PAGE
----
Monday, August 1, 2016
Antony Makes Waves At Deadline
First and foremost, the Twins flipped 2016 "All Star" Eduardo Nunez to the San Francisco Giants for Adalberto Mejia. Nunez was playing well above expectations this season for the Twins and needed to be moved. He fits as a utility guy on a winning team, and that's what the Twins were able to do with him. In getting Mejia back, the club picked up a top 100 prospect. That's something that would never have been expected to start the year, but the sellers have been doing well for themselves this season.
On deadline day, Antony started out by dealing one of three players I opined were "must move" types. Fernando Abad was a shrewd pickup by former GM Terry Ryan, and had played himself into an ideal situation for Minnesota. Owning a sub 3.00 ERA and dominating lefties on the year, he gets to head to a playoff team and be a solid left-handed option for them. In return, the Twins get a guy they drafted back in 2009. Pat Light throws nearly 100 mph and has strikeout stuff. Unfortunately his control has been pretty awful, but he could show up in the Twins pen as early as 2016.
Then there was the biggest move of the day for Minnesota. After being linked to the Los Angeles Angels all winter regarding Trevor Plouffe, the two clubs finally worked out a deal. This one however was focused solely around pitchers. The Twins shed Ricky Nolasco and his ugly contract, but had to throw in former top prospect Alex Meyer as well. In return, they get major league starter Hector Santiago, and Triple-A reliever Alan Busenitz.
On the surface, I really dislike the final trade. Nolasco has been horrible for the Twins, and getting rid of his contract is a big plus. However, I still am of the belief that Alex Meyer has been poorly handled by the Twins and has more ability than he's been given the opportunity to show. Regardless, Hector Santiago is a nice parting gift from the Angels, and is a decent back end big league starter. He gives up way too many homers, but he's also got peripherals that are better together than what Nolasco has offered Minnesota.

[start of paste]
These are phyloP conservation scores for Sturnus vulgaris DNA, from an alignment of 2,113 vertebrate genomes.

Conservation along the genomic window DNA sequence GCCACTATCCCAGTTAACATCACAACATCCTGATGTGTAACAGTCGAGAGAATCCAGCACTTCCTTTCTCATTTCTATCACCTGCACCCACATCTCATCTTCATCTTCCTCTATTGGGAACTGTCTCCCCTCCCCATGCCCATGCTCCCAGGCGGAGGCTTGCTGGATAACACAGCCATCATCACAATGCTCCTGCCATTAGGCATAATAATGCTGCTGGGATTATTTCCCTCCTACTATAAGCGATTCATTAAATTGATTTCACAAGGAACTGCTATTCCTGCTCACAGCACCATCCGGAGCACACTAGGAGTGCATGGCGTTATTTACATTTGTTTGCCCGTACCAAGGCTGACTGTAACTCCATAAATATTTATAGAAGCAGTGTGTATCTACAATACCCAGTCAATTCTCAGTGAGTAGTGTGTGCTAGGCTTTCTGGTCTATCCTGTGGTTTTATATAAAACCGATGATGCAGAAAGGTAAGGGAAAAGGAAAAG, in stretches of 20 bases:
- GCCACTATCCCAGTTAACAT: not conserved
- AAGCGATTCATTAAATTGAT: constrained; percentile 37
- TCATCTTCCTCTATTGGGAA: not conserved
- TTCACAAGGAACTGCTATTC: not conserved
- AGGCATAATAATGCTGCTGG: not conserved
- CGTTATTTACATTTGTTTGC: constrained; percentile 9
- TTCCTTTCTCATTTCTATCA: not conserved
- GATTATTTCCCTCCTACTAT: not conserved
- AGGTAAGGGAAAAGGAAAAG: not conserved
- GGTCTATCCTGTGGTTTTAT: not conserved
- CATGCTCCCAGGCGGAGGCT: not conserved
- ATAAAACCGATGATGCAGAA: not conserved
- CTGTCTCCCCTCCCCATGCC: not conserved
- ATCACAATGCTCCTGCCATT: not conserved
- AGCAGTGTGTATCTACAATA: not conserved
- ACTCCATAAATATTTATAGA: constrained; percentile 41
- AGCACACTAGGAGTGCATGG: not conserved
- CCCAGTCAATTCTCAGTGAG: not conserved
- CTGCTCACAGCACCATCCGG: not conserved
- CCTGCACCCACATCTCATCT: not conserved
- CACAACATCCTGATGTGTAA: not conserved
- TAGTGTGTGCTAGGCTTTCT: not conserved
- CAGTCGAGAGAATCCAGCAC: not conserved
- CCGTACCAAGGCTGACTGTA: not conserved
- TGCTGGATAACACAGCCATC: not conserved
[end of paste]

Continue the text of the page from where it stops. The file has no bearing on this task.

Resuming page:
If the Angels are able to fix Meyer, which requires him being healthy and consistent, than this trade could look pretty bad. It's been met with a ton of praise in the twittersphere, and shedding Nolasco's contract is the big reason for that. At this point, it appeared Meyer wasn't going to get a shot with the Twins long term anyways, so I can work through my own demons in accepting the deal.
To wrap up what the Twins did, we have to touch on the two pieces that were on my "must move" list and stayed put. Both Kurt Suzuki and Brandon Kintzler had little to no value for Minnesota now or going forward, and Antony failed to capitalize on that. Suzuki is a free agent at season's end, and being one of the hottest hitting catchers, should have been dealt for any return possible. Removing Kintzler from the 25 man would've given Minnesota the opportunity to promote Chargois, and now it appears that will have to wait.
At the end of the day, Rob Antony's first (and likely only) trade deadline is going to draw positive reviews from most. I'll consider myself in the lukewarm to positive group. I'm glad the Twins moved Nunez and Abad, but think it's a pretty big miss not to unload both Suzuki and Kintzler. I can get behind the Nolasco deal if Meyer is really cooked, but can't yet bring myself to believe that.
If this is Antony's one audition in doing this thing for real, he didn't take any steps backwards. His returns were about as expected in the sellers market. Regardless, the landscape for the Twins going forward is a very mediocre team that needs to see what it has for the year ahead. Continue to promote from within, and get those you're going to rely on a year from now ready.